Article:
“It’s Ms., Jason.”
“Miss Matouk?” he began again, sarcastically.
“It’s November, Jason, please do me the courtesy of saying my name correctly.”
Her voice grew tense as the class of twelve high school juniors sat fidgeting, tittering quietly, or watching the changing leaves outside.
“Does anyone know what Ms. means?
Monica Matouk was my favorite teacher. She was young, smart, casually elegant, and intense. She made me love poetry, and I was even beginning to understand Othello, which we had just begun. She sat forward in her heavy, wooden chair, challenging someone to answer. No one did. We didn’t understand the question. It was my chance.
“Ummm, my mom says that a ‘Mrs.’ is married, a ‘Miss’ isn’t married but wants to be, and a ‘Ms.’ isn’t married and isn’t looking.”
I could tell immediately this was not the right answer. She struggled to maintain her composure in the uncomfortable silence.
“That is a very common misconception,” she said finally. My heart fell. I wrong, and I had insulted Ms. Matouk, whose name I had always been careful to pronounce correctly.
“Your mother is right, to an extent, Melissa.” She said this kindly, noting the embarrassment glowing hot on my cheeks. “When I talk about Mr. Austin or Mr. Wong, what do you know about them?”
Silence, again. I wasn’t climbing back out on that limb.
“You know they’re men. You don’t know if they’re married or unmarried, hoping to marry, gay or straight. ‘Ms.’ is the same for women.” Jason giggled at the word “gay,” but went silent with a look from Ms. Matouk. “Who I am doesn’t depend on what relationship I have or don’t have with a man,” she continued. “I am a professional. I am a woman. I am Ms. Matouk.”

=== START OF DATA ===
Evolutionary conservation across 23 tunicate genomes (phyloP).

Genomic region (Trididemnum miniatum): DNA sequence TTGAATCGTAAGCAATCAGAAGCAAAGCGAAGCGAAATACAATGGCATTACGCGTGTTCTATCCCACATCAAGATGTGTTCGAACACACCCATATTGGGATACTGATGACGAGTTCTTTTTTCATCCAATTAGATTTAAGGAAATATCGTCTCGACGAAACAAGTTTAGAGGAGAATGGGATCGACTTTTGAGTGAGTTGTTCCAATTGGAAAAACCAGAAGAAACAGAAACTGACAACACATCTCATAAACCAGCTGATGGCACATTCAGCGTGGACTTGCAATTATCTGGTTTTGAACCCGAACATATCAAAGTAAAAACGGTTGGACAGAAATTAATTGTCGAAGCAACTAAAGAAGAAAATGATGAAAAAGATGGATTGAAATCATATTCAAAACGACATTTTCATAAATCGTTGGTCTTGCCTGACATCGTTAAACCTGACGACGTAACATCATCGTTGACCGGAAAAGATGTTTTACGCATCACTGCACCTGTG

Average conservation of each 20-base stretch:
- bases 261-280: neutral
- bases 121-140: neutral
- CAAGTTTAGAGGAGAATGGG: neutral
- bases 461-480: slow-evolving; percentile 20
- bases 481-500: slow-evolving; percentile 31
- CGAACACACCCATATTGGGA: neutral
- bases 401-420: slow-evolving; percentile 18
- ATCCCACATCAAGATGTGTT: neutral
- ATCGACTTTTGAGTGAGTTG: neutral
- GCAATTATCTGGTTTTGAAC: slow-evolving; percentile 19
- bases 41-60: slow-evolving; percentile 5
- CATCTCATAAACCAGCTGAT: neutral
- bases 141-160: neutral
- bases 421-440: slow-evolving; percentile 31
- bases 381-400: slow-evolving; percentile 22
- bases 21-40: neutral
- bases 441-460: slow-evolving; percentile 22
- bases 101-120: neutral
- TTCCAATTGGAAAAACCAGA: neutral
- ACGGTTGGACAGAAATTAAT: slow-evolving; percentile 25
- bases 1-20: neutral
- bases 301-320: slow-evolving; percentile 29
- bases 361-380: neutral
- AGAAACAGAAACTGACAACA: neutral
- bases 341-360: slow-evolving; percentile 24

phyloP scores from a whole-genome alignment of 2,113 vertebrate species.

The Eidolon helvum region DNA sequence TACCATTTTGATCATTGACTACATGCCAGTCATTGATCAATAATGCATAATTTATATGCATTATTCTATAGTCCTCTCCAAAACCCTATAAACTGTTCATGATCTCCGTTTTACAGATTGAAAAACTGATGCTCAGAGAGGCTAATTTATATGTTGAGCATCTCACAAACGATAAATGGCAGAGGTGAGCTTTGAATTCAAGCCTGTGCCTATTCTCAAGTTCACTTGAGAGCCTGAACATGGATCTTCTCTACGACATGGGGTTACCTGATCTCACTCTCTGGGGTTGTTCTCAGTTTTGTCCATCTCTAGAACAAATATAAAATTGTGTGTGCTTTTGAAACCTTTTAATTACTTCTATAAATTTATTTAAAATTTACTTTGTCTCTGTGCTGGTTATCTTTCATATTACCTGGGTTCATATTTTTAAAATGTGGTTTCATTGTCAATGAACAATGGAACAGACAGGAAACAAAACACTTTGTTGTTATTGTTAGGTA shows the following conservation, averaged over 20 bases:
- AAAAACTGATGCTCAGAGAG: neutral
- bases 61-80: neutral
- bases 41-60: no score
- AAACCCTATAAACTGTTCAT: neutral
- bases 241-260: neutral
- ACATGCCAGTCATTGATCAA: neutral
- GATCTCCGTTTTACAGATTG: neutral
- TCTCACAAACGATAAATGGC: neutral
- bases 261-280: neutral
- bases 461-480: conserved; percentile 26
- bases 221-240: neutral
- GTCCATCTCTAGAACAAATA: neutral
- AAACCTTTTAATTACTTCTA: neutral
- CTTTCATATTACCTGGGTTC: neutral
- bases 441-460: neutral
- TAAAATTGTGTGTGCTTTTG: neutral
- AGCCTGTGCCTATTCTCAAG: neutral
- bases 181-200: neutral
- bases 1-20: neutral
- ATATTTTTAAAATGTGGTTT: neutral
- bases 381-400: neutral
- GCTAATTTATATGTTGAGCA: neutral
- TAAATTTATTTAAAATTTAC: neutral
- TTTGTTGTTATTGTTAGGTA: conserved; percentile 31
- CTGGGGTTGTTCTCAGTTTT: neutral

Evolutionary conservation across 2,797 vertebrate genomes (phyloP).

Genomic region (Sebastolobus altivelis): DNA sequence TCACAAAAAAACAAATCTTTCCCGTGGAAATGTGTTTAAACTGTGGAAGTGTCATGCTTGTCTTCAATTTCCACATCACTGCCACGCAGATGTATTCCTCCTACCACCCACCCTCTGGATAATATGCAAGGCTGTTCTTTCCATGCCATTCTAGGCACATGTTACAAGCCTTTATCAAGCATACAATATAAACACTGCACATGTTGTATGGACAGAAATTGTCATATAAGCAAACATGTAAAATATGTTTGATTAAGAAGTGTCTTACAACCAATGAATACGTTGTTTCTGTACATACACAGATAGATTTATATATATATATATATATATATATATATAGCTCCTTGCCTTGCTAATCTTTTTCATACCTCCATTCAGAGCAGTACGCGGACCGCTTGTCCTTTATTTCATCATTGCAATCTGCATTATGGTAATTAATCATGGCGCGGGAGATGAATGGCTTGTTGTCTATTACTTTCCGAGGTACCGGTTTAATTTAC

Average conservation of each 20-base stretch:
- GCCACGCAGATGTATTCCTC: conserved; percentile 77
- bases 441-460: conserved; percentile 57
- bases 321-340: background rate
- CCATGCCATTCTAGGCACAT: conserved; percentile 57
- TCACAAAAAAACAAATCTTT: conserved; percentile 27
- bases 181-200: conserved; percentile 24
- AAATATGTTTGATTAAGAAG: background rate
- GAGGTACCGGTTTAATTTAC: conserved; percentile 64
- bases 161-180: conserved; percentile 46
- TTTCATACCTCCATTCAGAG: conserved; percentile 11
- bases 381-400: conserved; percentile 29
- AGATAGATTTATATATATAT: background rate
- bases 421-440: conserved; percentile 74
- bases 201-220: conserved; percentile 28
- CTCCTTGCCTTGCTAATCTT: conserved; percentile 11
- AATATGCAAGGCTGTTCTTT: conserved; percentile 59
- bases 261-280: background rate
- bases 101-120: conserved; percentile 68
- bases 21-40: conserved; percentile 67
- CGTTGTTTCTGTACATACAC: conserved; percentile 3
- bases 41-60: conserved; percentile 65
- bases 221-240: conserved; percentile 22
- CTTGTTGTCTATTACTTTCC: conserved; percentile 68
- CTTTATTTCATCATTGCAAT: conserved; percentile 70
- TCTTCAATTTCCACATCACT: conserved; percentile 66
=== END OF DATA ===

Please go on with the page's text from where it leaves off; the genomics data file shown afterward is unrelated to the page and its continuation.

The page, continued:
This was incendiary stuff. I grew up in a small town, the daughter of loving, successful, conservative parents. My father owned a pharmacy, and my mother kept our home. She always told me I could be whatever I wanted to be, but I wondered if she would approve of my being a “Ms.” Her identity, her sister’s identity, her mother’s and grandmothers’ identities had all been based almost entirely on the men in their lives. So had mine, really: Fred’s oldest, George’s granddaughter, Tom’s girlfriend. Who was I?
“Will this be on the exam?” asked Gretchen.
With that, we returned to Othello. It’s still my favorite Shakespeare these many years later in my own classroom full of fleetingly attentive high school students. Othello is a dupe; Desdemona is a dishrag; Iago is just plain evil. But Emilia—sharp, witty, take-no-prisoners Emilia—there’s a ‘Ms.’ I can get behind.
I believe Ms. Matouk. I believe that I can be a ‘Ms.’ and a mommy, a professional and a wife, and I am. I believe that my two young daughters will grow up stronger knowing that they can be whatever they want to be, and they will be judged on their merits, not their men.
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